The Gospel does not spare the sinner the pangs of repentance. It calls him to sorrow after a godly sort. You must abhor your sins and flee from them, or your sins will be your ruin! You must so repent of your sins as to make such restitution as may be possible. You must replace stolen goods and recall false words. You must humble yourself where you have been insolent. You must bow yourself down before God and submit to man, also, so far as you have wronged him. God the Holy Spirit, when He deals with a proud, unrighteous heart, lays justice to the line and righteousness to the plummet—and sweeps away as with hail every refuge of lies. He cries, "Return! Submit!" and puts the matter so closely home that there is no misunderstanding it! He bids the man confess and forsake his sins and gives him no hope of mercy unless he will do so. God has not met with you, Friend, if you go on in your sins! God in mercy has not met with you if sin remains sweet to you and repentance is unknown to your heart. You must go back to the place from where you came and you must submit yourself, or nothing will go right with you.
When the Angel of the Lord had thus spoken with Hagar, calling her by her name, working conviction in her heart and pointing out her duty, He then added rich promises—promises which, to her mind, must have been very unexpected and consoling. She was a runaway slave girl, but He says to her, "I will multiply your seed exceedingly, that it shall not be numbered for multitude, and you shall bear a son, and shall call his name Ishmael." That name signifies, "God hears me," because the Lord had heard her affliction. The Angel went on to tell her what this child should be who would be the joy of her heart. Little does a sinner know what blessings are in store for him, if he repents and submits to the Lord's will. He is come to the borders of the wilderness of death, but God intends to bring him back to peace, joy and happiness! Oh, if only the proud sinner knew what God's Grace will do for him, it would break his heart to think he had been so rebellious! Oh, if the obstinate know what a place there is at the Father's board and in the Father's heart for the returning prodigal and how much he is still beloved, notwithstanding all his naughtiness, he would quicken his footsteps and wish to have wings upon his heels, that he might fly back to his Father's house and his Father's bosom!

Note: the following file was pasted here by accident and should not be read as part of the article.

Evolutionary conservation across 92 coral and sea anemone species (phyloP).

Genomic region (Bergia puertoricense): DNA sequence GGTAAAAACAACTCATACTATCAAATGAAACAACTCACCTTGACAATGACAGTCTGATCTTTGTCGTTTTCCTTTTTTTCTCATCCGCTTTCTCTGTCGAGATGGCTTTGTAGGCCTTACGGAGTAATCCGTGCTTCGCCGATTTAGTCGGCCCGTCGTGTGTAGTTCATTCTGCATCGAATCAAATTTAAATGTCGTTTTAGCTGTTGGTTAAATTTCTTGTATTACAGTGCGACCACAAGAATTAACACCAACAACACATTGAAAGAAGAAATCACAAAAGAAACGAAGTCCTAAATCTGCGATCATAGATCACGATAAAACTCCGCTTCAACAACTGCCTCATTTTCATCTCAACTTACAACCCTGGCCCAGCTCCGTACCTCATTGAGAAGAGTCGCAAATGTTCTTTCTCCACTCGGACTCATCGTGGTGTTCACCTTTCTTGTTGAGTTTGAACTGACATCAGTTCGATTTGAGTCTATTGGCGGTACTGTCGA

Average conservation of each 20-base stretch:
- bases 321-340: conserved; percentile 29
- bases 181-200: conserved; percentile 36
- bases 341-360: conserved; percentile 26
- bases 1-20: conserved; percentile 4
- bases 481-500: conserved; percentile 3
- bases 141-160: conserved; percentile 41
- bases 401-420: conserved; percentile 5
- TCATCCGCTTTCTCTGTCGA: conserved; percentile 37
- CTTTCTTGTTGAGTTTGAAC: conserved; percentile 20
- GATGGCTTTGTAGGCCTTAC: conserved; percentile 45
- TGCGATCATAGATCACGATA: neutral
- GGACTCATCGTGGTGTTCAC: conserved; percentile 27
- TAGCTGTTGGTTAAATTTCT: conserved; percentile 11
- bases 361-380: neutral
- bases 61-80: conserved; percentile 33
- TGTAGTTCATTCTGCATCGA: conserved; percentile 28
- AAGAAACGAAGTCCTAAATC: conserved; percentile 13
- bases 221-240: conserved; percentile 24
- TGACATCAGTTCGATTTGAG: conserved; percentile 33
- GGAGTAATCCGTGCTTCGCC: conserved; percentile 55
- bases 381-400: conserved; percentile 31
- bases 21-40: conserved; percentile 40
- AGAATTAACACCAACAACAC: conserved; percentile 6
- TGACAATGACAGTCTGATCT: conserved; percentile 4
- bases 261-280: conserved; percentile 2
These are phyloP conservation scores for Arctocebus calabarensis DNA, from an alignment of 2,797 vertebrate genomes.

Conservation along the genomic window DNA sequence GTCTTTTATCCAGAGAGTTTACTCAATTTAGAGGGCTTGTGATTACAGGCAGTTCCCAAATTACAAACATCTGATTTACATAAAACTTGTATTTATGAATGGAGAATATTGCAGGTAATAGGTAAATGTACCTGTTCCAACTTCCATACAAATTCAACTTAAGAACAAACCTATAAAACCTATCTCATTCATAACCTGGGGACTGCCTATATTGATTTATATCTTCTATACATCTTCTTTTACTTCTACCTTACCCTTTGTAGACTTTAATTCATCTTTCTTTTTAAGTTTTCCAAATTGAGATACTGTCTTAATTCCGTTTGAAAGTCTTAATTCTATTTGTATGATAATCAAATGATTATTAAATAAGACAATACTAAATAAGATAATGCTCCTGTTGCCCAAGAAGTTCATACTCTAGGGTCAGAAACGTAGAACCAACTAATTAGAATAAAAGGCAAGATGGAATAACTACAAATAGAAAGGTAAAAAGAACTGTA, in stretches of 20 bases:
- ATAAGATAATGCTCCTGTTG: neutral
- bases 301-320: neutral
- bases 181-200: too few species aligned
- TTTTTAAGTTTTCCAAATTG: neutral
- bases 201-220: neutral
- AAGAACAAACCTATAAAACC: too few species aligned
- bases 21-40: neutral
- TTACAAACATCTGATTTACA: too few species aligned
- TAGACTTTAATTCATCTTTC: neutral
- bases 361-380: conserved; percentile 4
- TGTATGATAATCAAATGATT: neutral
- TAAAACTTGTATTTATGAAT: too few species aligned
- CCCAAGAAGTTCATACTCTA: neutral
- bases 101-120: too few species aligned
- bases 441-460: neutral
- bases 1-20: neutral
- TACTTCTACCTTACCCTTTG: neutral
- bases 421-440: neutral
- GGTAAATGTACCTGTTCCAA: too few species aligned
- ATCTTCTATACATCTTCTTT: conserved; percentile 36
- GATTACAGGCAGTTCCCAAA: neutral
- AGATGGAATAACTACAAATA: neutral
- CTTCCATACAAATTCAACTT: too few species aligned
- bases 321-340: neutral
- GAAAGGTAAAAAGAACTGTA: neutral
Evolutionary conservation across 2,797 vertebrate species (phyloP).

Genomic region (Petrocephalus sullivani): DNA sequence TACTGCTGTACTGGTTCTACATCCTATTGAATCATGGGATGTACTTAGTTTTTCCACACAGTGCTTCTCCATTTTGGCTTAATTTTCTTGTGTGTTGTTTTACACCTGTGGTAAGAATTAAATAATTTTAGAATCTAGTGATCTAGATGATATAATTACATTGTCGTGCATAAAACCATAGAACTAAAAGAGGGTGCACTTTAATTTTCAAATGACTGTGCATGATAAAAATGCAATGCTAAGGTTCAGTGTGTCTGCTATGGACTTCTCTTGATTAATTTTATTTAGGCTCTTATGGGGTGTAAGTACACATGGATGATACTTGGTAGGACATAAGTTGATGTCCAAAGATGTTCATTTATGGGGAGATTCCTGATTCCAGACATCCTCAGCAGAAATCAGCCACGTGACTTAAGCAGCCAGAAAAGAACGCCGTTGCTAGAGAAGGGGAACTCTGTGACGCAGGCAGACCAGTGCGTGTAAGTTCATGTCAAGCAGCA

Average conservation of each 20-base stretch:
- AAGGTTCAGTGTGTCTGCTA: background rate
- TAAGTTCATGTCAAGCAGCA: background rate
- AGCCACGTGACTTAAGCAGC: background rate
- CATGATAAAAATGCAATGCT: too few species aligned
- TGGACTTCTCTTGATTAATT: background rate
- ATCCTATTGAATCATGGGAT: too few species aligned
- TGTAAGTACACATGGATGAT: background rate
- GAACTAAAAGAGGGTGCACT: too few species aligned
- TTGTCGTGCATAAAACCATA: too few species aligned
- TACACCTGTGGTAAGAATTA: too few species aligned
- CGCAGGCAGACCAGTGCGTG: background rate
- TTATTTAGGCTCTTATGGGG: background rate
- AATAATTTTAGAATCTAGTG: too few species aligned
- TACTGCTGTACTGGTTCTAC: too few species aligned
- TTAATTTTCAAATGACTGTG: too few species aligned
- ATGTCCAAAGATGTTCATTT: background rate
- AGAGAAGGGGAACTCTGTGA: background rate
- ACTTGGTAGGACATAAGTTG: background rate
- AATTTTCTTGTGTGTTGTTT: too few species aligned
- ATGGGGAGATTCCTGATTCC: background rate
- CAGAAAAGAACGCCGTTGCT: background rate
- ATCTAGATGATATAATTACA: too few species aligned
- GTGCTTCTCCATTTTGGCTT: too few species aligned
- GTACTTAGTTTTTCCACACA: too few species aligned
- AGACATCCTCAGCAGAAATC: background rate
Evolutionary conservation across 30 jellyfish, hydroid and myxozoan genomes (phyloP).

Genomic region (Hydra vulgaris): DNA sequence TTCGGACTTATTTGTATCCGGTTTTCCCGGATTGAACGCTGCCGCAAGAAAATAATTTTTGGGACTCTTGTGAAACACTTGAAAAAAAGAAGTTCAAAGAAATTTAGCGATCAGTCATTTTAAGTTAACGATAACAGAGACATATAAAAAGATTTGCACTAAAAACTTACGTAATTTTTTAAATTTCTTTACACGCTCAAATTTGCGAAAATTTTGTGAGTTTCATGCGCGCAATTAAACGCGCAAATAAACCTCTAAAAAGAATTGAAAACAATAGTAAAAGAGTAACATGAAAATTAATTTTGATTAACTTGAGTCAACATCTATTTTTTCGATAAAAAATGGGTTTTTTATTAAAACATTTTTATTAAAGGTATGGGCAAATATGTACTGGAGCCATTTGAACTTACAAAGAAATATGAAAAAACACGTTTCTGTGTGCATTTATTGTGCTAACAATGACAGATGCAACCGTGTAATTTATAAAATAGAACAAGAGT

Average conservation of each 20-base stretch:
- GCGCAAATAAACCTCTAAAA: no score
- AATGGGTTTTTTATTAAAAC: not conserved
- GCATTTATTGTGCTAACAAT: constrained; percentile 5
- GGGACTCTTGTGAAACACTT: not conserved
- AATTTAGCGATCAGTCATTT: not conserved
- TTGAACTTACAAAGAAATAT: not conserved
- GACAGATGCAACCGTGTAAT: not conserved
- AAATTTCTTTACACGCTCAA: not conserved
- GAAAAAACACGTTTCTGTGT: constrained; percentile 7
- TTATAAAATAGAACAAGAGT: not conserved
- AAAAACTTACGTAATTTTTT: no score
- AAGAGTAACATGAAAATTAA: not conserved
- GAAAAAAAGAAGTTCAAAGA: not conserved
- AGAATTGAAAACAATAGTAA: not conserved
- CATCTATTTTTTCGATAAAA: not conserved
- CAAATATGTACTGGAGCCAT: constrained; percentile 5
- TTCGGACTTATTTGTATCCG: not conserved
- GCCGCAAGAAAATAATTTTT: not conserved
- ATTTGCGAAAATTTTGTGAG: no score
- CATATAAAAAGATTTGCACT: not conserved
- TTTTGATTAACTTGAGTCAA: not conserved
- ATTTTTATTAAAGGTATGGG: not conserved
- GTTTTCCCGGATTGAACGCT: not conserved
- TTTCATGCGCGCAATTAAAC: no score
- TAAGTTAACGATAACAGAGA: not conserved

O Soul, I do pray that Jesus Christ may find you this morning and say to you, "Return unto Me, for I have blotted out your sins like a cloud, and like a thick cloud your iniquities. Return unto Me, for I have loved you with an everlasting love. Therefore with loving kindness have I drawn you."
So you see, Hagar's experience was a very remarkable one, although by no means peculiar to herself. Blessed be God, it has happened to tens of thousands, that where sin abounded, Grace did much more abound! When they have run away and outlawed themselves, Grace has followed them, Grace has convicted them, Grace has admonished them and Grace has made large promises to them. Their proud heart has yielded and their spirit has become gentle as that of a little child, as Hagar's spirit was, and they have returned to the great Father's house and submitted themselves. And rich blessings have become theirs. Is it not written, "If you are willing and obedient, you shall eat the good of the land"? Though Ha-gar had banished herself away from the house of Divine favor, yet the Lord devised means for restoring her and she was restored! Thus much on her remarkable experience.
II. Now, I want you to notice HER DEVOUT ACKNOWLEDGMENT. When that which we have described happened to her, she acknowledged the living God. My text says, "She called the name of the Lord that spoke unto her, You-